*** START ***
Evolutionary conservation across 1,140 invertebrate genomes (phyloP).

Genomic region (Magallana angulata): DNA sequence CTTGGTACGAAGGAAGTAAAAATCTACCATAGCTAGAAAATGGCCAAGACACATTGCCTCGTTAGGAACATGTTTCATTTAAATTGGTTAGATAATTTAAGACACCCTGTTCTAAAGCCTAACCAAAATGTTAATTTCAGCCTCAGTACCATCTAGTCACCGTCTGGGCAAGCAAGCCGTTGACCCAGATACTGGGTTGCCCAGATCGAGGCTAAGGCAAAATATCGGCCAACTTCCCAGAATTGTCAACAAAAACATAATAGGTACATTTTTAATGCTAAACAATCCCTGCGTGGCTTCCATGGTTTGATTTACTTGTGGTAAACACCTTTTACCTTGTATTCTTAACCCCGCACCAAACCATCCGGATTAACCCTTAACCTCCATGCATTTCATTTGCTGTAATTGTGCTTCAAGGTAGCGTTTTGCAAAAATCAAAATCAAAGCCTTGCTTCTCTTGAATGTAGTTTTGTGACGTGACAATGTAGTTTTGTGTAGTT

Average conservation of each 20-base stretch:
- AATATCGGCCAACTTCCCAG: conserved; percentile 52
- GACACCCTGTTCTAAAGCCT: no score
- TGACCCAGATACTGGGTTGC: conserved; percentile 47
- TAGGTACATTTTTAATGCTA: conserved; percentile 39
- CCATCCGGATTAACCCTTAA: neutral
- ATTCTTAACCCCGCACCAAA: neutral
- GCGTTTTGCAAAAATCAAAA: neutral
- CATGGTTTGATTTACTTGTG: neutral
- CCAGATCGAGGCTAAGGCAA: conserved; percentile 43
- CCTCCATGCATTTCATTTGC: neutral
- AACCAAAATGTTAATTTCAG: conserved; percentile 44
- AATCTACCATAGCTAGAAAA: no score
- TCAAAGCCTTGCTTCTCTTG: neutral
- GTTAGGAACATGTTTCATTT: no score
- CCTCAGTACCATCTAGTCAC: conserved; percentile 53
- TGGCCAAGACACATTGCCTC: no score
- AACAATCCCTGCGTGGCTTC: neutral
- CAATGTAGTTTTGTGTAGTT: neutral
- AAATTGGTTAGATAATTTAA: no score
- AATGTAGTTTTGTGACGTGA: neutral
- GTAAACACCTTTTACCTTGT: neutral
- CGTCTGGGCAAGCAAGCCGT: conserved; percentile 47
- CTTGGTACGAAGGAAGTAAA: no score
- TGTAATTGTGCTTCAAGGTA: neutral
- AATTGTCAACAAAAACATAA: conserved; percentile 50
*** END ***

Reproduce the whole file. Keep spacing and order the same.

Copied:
Evolutionary conservation across 1,140 invertebrate genomes (phyloP).

Genomic region (Magallana angulata): DNA sequence CTTGGTACGAAGGAAGTAAAAATCTACCATAGCTAGAAAATGGCCAAGACACATTGCCTCGTTAGGAACATGTTTCATTTAAATTGGTTAGATAATTTAAGACACCCTGTTCTAAAGCCTAACCAAAATGTTAATTTCAGCCTCAGTACCATCTAGTCACCGTCTGGGCAAGCAAGCCGTTGACCCAGATACTGGGTTGCCCAGATCGAGGCTAAGGCAAAATATCGGCCAACTTCCCAGAATTGTCAACAAAAACATAATAGGTACATTTTTAATGCTAAACAATCCCTGCGTGGCTTCCATGGTTTGATTTACTTGTGGTAAACACCTTTTACCTTGTATTCTTAACCCCGCACCAAACCATCCGGATTAACCCTTAACCTCCATGCATTTCATTTGCTGTAATTGTGCTTCAAGGTAGCGTTTTGCAAAAATCAAAATCAAAGCCTTGCTTCTCTTGAATGTAGTTTTGTGACGTGACAATGTAGTTTTGTGTAGTT

Average conservation of each 20-base stretch:
- AATATCGGCCAACTTCCCAG: conserved; percentile 52
- GACACCCTGTTCTAAAGCCT: no score
- TGACCCAGATACTGGGTTGC: conserved; percentile 47
- TAGGTACATTTTTAATGCTA: conserved; percentile 39
- CCATCCGGATTAACCCTTAA: neutral
- ATTCTTAACCCCGCACCAAA: neutral
- GCGTTTTGCAAAAATCAAAA: neutral
- CATGGTTTGATTTACTTGTG: neutral
- CCAGATCGAGGCTAAGGCAA: conserved; percentile 43
- CCTCCATGCATTTCATTTGC: neutral
- AACCAAAATGTTAATTTCAG: conserved; percentile 44
- AATCTACCATAGCTAGAAAA: no score
- TCAAAGCCTTGCTTCTCTTG: neutral
- GTTAGGAACATGTTTCATTT: no score
- CCTCAGTACCATCTAGTCAC: conserved; percentile 53
- TGGCCAAGACACATTGCCTC: no score
- AACAATCCCTGCGTGGCTTC: neutral
- CAATGTAGTTTTGTGTAGTT: neutral
- AAATTGGTTAGATAATTTAA: no score
- AATGTAGTTTTGTGACGTGA: neutral
- GTAAACACCTTTTACCTTGT: neutral
- CGTCTGGGCAAGCAAGCCGT: conserved; percentile 47
- CTTGGTACGAAGGAAGTAAA: no score
- TGTAATTGTGCTTCAAGGTA: neutral
- AATTGTCAACAAAAACATAA: conserved; percentile 50